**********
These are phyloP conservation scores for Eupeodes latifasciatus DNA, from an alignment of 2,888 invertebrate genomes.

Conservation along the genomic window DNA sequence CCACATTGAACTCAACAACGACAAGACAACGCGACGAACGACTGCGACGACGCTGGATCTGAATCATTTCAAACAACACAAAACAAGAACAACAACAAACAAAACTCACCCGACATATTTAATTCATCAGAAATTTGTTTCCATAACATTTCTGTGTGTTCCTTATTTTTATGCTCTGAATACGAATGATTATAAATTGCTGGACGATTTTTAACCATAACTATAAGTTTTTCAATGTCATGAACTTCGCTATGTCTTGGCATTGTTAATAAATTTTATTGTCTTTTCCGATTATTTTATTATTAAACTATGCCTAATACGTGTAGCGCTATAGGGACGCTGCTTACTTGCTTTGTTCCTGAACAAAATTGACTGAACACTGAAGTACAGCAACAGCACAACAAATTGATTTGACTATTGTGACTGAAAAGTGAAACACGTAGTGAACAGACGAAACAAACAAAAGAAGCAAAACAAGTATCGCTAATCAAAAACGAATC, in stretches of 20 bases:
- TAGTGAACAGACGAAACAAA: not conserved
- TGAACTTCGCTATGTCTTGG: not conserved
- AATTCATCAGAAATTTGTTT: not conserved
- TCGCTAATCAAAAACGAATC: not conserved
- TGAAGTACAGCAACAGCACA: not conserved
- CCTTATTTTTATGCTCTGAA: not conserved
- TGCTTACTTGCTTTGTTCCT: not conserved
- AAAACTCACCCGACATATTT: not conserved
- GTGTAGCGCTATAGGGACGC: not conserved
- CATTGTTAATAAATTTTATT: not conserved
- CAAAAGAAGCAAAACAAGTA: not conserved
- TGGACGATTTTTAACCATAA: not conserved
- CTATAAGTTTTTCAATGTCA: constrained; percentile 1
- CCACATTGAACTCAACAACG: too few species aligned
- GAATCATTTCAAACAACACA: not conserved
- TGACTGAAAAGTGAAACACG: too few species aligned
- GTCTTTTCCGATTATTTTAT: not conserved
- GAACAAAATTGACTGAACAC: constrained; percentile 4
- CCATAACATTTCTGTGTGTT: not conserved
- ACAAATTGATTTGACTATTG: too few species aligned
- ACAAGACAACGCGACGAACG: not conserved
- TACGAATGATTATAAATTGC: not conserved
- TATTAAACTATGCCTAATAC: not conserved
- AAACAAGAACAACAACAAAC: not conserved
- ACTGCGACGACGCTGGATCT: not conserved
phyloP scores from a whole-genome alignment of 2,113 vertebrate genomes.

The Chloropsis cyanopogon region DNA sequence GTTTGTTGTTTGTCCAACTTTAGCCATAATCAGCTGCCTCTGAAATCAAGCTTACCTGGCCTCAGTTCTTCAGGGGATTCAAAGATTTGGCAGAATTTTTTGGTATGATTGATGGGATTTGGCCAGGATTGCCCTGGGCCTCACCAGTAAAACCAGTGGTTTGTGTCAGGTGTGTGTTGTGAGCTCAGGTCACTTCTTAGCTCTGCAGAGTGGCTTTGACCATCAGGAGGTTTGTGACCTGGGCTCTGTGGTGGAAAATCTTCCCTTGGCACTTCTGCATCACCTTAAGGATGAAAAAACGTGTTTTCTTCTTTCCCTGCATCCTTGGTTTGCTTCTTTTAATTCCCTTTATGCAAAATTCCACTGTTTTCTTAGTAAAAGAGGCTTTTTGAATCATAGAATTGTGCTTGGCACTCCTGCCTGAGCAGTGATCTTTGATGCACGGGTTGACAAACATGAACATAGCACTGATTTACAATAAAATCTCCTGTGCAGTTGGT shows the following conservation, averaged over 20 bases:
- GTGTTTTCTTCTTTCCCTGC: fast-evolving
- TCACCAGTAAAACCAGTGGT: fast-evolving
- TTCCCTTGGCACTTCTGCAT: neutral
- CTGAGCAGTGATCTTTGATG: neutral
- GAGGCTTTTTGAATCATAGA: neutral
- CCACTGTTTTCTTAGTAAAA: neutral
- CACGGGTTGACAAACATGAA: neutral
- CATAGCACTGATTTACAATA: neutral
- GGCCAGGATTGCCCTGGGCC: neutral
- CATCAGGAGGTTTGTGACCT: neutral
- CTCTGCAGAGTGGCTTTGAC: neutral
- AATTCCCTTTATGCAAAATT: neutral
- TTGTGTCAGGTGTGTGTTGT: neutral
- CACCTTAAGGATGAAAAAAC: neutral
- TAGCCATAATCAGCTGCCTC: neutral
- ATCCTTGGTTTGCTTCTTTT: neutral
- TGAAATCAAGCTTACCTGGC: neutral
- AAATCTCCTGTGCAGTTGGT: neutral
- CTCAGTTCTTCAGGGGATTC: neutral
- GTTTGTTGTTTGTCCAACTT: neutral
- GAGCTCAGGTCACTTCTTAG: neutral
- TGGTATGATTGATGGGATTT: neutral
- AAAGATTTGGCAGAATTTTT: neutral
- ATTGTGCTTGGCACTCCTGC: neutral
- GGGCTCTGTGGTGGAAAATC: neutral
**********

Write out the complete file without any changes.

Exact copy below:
These are phyloP conservation scores for Eupeodes latifasciatus DNA, from an alignment of 2,888 invertebrate genomes.

Conservation along the genomic window DNA sequence CCACATTGAACTCAACAACGACAAGACAACGCGACGAACGACTGCGACGACGCTGGATCTGAATCATTTCAAACAACACAAAACAAGAACAACAACAAACAAAACTCACCCGACATATTTAATTCATCAGAAATTTGTTTCCATAACATTTCTGTGTGTTCCTTATTTTTATGCTCTGAATACGAATGATTATAAATTGCTGGACGATTTTTAACCATAACTATAAGTTTTTCAATGTCATGAACTTCGCTATGTCTTGGCATTGTTAATAAATTTTATTGTCTTTTCCGATTATTTTATTATTAAACTATGCCTAATACGTGTAGCGCTATAGGGACGCTGCTTACTTGCTTTGTTCCTGAACAAAATTGACTGAACACTGAAGTACAGCAACAGCACAACAAATTGATTTGACTATTGTGACTGAAAAGTGAAACACGTAGTGAACAGACGAAACAAACAAAAGAAGCAAAACAAGTATCGCTAATCAAAAACGAATC, in stretches of 20 bases:
- TAGTGAACAGACGAAACAAA: not conserved
- TGAACTTCGCTATGTCTTGG: not conserved
- AATTCATCAGAAATTTGTTT: not conserved
- TCGCTAATCAAAAACGAATC: not conserved
- TGAAGTACAGCAACAGCACA: not conserved
- CCTTATTTTTATGCTCTGAA: not conserved
- TGCTTACTTGCTTTGTTCCT: not conserved
- AAAACTCACCCGACATATTT: not conserved
- GTGTAGCGCTATAGGGACGC: not conserved
- CATTGTTAATAAATTTTATT: not conserved
- CAAAAGAAGCAAAACAAGTA: not conserved
- TGGACGATTTTTAACCATAA: not conserved
- CTATAAGTTTTTCAATGTCA: constrained; percentile 1
- CCACATTGAACTCAACAACG: too few species aligned
- GAATCATTTCAAACAACACA: not conserved
- TGACTGAAAAGTGAAACACG: too few species aligned
- GTCTTTTCCGATTATTTTAT: not conserved
- GAACAAAATTGACTGAACAC: constrained; percentile 4
- CCATAACATTTCTGTGTGTT: not conserved
- ACAAATTGATTTGACTATTG: too few species aligned
- ACAAGACAACGCGACGAACG: not conserved
- TACGAATGATTATAAATTGC: not conserved
- TATTAAACTATGCCTAATAC: not conserved
- AAACAAGAACAACAACAAAC: not conserved
- ACTGCGACGACGCTGGATCT: not conserved
phyloP scores from a whole-genome alignment of 2,113 vertebrate genomes.

The Chloropsis cyanopogon region DNA sequence GTTTGTTGTTTGTCCAACTTTAGCCATAATCAGCTGCCTCTGAAATCAAGCTTACCTGGCCTCAGTTCTTCAGGGGATTCAAAGATTTGGCAGAATTTTTTGGTATGATTGATGGGATTTGGCCAGGATTGCCCTGGGCCTCACCAGTAAAACCAGTGGTTTGTGTCAGGTGTGTGTTGTGAGCTCAGGTCACTTCTTAGCTCTGCAGAGTGGCTTTGACCATCAGGAGGTTTGTGACCTGGGCTCTGTGGTGGAAAATCTTCCCTTGGCACTTCTGCATCACCTTAAGGATGAAAAAACGTGTTTTCTTCTTTCCCTGCATCCTTGGTTTGCTTCTTTTAATTCCCTTTATGCAAAATTCCACTGTTTTCTTAGTAAAAGAGGCTTTTTGAATCATAGAATTGTGCTTGGCACTCCTGCCTGAGCAGTGATCTTTGATGCACGGGTTGACAAACATGAACATAGCACTGATTTACAATAAAATCTCCTGTGCAGTTGGT shows the following conservation, averaged over 20 bases:
- GTGTTTTCTTCTTTCCCTGC: fast-evolving
- TCACCAGTAAAACCAGTGGT: fast-evolving
- TTCCCTTGGCACTTCTGCAT: neutral
- CTGAGCAGTGATCTTTGATG: neutral
- GAGGCTTTTTGAATCATAGA: neutral
- CCACTGTTTTCTTAGTAAAA: neutral
- CACGGGTTGACAAACATGAA: neutral
- CATAGCACTGATTTACAATA: neutral
- GGCCAGGATTGCCCTGGGCC: neutral
- CATCAGGAGGTTTGTGACCT: neutral
- CTCTGCAGAGTGGCTTTGAC: neutral
- AATTCCCTTTATGCAAAATT: neutral
- TTGTGTCAGGTGTGTGTTGT: neutral
- CACCTTAAGGATGAAAAAAC: neutral
- TAGCCATAATCAGCTGCCTC: neutral
- ATCCTTGGTTTGCTTCTTTT: neutral
- TGAAATCAAGCTTACCTGGC: neutral
- AAATCTCCTGTGCAGTTGGT: neutral
- CTCAGTTCTTCAGGGGATTC: neutral
- GTTTGTTGTTTGTCCAACTT: neutral
- GAGCTCAGGTCACTTCTTAG: neutral
- TGGTATGATTGATGGGATTT: neutral
- AAAGATTTGGCAGAATTTTT: neutral
- ATTGTGCTTGGCACTCCTGC: neutral
- GGGCTCTGTGGTGGAAAATC: neutral